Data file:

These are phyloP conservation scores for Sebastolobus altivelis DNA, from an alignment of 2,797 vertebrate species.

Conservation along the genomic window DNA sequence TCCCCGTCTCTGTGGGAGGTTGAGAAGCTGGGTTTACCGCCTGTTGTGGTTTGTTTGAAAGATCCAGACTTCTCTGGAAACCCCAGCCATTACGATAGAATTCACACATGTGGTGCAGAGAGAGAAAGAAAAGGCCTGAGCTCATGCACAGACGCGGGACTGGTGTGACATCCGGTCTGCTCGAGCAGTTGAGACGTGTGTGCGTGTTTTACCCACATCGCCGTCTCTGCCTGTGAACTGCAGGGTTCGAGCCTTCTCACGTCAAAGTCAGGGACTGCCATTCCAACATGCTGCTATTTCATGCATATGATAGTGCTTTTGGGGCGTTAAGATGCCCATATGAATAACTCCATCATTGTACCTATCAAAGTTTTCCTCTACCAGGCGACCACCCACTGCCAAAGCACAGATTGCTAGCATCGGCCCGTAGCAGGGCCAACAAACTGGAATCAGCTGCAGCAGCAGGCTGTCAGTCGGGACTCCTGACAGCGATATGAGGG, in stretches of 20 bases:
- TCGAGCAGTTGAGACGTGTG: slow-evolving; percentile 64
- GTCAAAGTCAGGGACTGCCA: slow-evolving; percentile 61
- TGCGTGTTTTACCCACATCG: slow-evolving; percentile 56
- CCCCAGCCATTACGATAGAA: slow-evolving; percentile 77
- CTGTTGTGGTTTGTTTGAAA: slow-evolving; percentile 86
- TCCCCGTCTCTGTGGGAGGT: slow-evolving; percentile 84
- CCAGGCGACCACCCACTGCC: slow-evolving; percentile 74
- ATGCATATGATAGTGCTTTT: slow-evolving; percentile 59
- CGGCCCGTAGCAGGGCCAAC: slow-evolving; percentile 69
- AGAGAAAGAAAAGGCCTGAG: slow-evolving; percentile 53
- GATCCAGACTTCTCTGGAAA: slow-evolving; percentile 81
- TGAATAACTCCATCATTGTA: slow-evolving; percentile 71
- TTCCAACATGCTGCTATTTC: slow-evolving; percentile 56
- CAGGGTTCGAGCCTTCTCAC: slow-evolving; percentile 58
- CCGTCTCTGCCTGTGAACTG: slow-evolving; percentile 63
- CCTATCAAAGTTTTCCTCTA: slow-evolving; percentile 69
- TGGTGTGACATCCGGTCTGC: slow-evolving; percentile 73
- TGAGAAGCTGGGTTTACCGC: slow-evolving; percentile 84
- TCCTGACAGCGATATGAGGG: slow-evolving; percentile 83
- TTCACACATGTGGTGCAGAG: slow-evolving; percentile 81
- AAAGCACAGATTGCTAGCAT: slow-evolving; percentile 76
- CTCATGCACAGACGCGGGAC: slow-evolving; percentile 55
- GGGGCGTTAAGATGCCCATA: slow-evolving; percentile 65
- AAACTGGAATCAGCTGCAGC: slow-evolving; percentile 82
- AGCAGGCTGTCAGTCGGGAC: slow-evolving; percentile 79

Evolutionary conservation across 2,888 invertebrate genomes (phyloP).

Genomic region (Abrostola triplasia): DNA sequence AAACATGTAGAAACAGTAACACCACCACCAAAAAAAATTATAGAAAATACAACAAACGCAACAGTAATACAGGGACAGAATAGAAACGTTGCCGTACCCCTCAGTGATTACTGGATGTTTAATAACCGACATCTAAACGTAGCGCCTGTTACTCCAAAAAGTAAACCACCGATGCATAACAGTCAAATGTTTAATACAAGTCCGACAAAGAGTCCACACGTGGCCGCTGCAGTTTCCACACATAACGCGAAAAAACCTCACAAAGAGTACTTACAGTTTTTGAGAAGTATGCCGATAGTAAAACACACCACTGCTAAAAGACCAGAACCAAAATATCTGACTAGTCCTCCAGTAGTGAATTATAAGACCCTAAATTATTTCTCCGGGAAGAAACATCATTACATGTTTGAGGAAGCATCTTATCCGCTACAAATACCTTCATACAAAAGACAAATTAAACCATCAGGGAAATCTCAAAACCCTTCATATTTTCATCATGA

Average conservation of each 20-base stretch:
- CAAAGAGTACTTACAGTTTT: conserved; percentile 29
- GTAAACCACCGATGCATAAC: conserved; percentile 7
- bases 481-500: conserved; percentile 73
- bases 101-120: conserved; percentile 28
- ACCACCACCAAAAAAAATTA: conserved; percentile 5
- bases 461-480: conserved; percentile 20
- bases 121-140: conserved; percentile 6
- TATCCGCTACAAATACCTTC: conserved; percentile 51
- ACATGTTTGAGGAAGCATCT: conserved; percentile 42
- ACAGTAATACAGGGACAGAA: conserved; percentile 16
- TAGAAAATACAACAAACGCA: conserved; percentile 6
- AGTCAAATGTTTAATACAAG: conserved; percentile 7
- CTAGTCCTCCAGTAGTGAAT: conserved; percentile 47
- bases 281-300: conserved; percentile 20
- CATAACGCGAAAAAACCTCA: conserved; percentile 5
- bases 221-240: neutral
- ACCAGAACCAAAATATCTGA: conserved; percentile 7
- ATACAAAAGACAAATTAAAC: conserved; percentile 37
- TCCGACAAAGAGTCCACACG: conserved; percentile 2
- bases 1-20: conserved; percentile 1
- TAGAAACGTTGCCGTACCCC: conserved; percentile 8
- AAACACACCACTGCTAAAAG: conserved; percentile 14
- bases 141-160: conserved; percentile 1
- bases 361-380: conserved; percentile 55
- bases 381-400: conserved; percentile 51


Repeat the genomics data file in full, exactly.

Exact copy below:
These are phyloP conservation scores for Sebastolobus altivelis DNA, from an alignment of 2,797 vertebrate species.

Conservation along the genomic window DNA sequence TCCCCGTCTCTGTGGGAGGTTGAGAAGCTGGGTTTACCGCCTGTTGTGGTTTGTTTGAAAGATCCAGACTTCTCTGGAAACCCCAGCCATTACGATAGAATTCACACATGTGGTGCAGAGAGAGAAAGAAAAGGCCTGAGCTCATGCACAGACGCGGGACTGGTGTGACATCCGGTCTGCTCGAGCAGTTGAGACGTGTGTGCGTGTTTTACCCACATCGCCGTCTCTGCCTGTGAACTGCAGGGTTCGAGCCTTCTCACGTCAAAGTCAGGGACTGCCATTCCAACATGCTGCTATTTCATGCATATGATAGTGCTTTTGGGGCGTTAAGATGCCCATATGAATAACTCCATCATTGTACCTATCAAAGTTTTCCTCTACCAGGCGACCACCCACTGCCAAAGCACAGATTGCTAGCATCGGCCCGTAGCAGGGCCAACAAACTGGAATCAGCTGCAGCAGCAGGCTGTCAGTCGGGACTCCTGACAGCGATATGAGGG, in stretches of 20 bases:
- TCGAGCAGTTGAGACGTGTG: slow-evolving; percentile 64
- GTCAAAGTCAGGGACTGCCA: slow-evolving; percentile 61
- TGCGTGTTTTACCCACATCG: slow-evolving; percentile 56
- CCCCAGCCATTACGATAGAA: slow-evolving; percentile 77
- CTGTTGTGGTTTGTTTGAAA: slow-evolving; percentile 86
- TCCCCGTCTCTGTGGGAGGT: slow-evolving; percentile 84
- CCAGGCGACCACCCACTGCC: slow-evolving; percentile 74
- ATGCATATGATAGTGCTTTT: slow-evolving; percentile 59
- CGGCCCGTAGCAGGGCCAAC: slow-evolving; percentile 69
- AGAGAAAGAAAAGGCCTGAG: slow-evolving; percentile 53
- GATCCAGACTTCTCTGGAAA: slow-evolving; percentile 81
- TGAATAACTCCATCATTGTA: slow-evolving; percentile 71
- TTCCAACATGCTGCTATTTC: slow-evolving; percentile 56
- CAGGGTTCGAGCCTTCTCAC: slow-evolving; percentile 58
- CCGTCTCTGCCTGTGAACTG: slow-evolving; percentile 63
- CCTATCAAAGTTTTCCTCTA: slow-evolving; percentile 69
- TGGTGTGACATCCGGTCTGC: slow-evolving; percentile 73
- TGAGAAGCTGGGTTTACCGC: slow-evolving; percentile 84
- TCCTGACAGCGATATGAGGG: slow-evolving; percentile 83
- TTCACACATGTGGTGCAGAG: slow-evolving; percentile 81
- AAAGCACAGATTGCTAGCAT: slow-evolving; percentile 76
- CTCATGCACAGACGCGGGAC: slow-evolving; percentile 55
- GGGGCGTTAAGATGCCCATA: slow-evolving; percentile 65
- AAACTGGAATCAGCTGCAGC: slow-evolving; percentile 82
- AGCAGGCTGTCAGTCGGGAC: slow-evolving; percentile 79

Evolutionary conservation across 2,888 invertebrate genomes (phyloP).

Genomic region (Abrostola triplasia): DNA sequence AAACATGTAGAAACAGTAACACCACCACCAAAAAAAATTATAGAAAATACAACAAACGCAACAGTAATACAGGGACAGAATAGAAACGTTGCCGTACCCCTCAGTGATTACTGGATGTTTAATAACCGACATCTAAACGTAGCGCCTGTTACTCCAAAAAGTAAACCACCGATGCATAACAGTCAAATGTTTAATACAAGTCCGACAAAGAGTCCACACGTGGCCGCTGCAGTTTCCACACATAACGCGAAAAAACCTCACAAAGAGTACTTACAGTTTTTGAGAAGTATGCCGATAGTAAAACACACCACTGCTAAAAGACCAGAACCAAAATATCTGACTAGTCCTCCAGTAGTGAATTATAAGACCCTAAATTATTTCTCCGGGAAGAAACATCATTACATGTTTGAGGAAGCATCTTATCCGCTACAAATACCTTCATACAAAAGACAAATTAAACCATCAGGGAAATCTCAAAACCCTTCATATTTTCATCATGA

Average conservation of each 20-base stretch:
- CAAAGAGTACTTACAGTTTT: conserved; percentile 29
- GTAAACCACCGATGCATAAC: conserved; percentile 7
- bases 481-500: conserved; percentile 73
- bases 101-120: conserved; percentile 28
- ACCACCACCAAAAAAAATTA: conserved; percentile 5
- bases 461-480: conserved; percentile 20
- bases 121-140: conserved; percentile 6
- TATCCGCTACAAATACCTTC: conserved; percentile 51
- ACATGTTTGAGGAAGCATCT: conserved; percentile 42
- ACAGTAATACAGGGACAGAA: conserved; percentile 16
- TAGAAAATACAACAAACGCA: conserved; percentile 6
- AGTCAAATGTTTAATACAAG: conserved; percentile 7
- CTAGTCCTCCAGTAGTGAAT: conserved; percentile 47
- bases 281-300: conserved; percentile 20
- CATAACGCGAAAAAACCTCA: conserved; percentile 5
- bases 221-240: neutral
- ACCAGAACCAAAATATCTGA: conserved; percentile 7
- ATACAAAAGACAAATTAAAC: conserved; percentile 37
- TCCGACAAAGAGTCCACACG: conserved; percentile 2
- bases 1-20: conserved; percentile 1
- TAGAAACGTTGCCGTACCCC: conserved; percentile 8
- AAACACACCACTGCTAAAAG: conserved; percentile 14
- bases 141-160: conserved; percentile 1
- bases 361-380: conserved; percentile 55
- bases 381-400: conserved; percentile 51